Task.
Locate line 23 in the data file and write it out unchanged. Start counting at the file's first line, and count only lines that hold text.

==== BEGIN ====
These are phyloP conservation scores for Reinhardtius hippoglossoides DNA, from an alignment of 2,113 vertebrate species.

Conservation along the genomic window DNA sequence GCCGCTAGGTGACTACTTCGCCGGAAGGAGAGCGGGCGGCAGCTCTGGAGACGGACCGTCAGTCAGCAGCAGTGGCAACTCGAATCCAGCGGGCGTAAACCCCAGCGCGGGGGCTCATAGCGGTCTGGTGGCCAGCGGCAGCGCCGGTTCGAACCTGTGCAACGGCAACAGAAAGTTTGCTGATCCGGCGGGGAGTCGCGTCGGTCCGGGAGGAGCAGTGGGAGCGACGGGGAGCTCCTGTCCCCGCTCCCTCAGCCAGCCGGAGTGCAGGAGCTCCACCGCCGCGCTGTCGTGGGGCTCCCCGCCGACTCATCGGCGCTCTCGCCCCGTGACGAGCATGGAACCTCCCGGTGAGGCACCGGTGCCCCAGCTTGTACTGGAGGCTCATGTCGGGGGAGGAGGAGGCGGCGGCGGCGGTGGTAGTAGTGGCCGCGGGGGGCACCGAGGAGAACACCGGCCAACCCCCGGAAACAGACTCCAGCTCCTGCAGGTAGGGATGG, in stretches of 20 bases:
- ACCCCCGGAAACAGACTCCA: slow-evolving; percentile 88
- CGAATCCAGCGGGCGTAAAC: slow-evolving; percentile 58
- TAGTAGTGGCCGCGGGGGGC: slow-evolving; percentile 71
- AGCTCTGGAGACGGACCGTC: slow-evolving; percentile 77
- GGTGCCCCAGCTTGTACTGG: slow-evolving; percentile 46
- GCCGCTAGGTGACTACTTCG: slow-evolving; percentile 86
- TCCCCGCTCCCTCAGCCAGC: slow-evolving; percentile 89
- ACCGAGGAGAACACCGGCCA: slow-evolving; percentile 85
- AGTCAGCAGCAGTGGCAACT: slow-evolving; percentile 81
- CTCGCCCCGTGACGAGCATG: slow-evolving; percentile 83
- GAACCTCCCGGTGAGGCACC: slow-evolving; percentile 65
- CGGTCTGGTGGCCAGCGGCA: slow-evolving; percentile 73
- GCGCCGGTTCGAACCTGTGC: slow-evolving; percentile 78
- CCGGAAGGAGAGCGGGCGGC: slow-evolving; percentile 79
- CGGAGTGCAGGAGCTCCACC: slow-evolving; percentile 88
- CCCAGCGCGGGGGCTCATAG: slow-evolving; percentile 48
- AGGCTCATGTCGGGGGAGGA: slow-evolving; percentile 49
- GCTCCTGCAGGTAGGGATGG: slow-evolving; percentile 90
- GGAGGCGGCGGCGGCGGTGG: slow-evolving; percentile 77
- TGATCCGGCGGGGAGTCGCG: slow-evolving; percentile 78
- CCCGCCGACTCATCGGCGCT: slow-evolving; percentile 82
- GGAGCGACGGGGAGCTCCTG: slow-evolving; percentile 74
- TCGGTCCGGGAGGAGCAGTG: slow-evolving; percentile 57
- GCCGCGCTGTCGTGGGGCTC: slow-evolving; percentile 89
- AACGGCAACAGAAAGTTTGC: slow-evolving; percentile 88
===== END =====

- CCCGCCGACTCATCGGCGCT: slow-evolving; percentile 82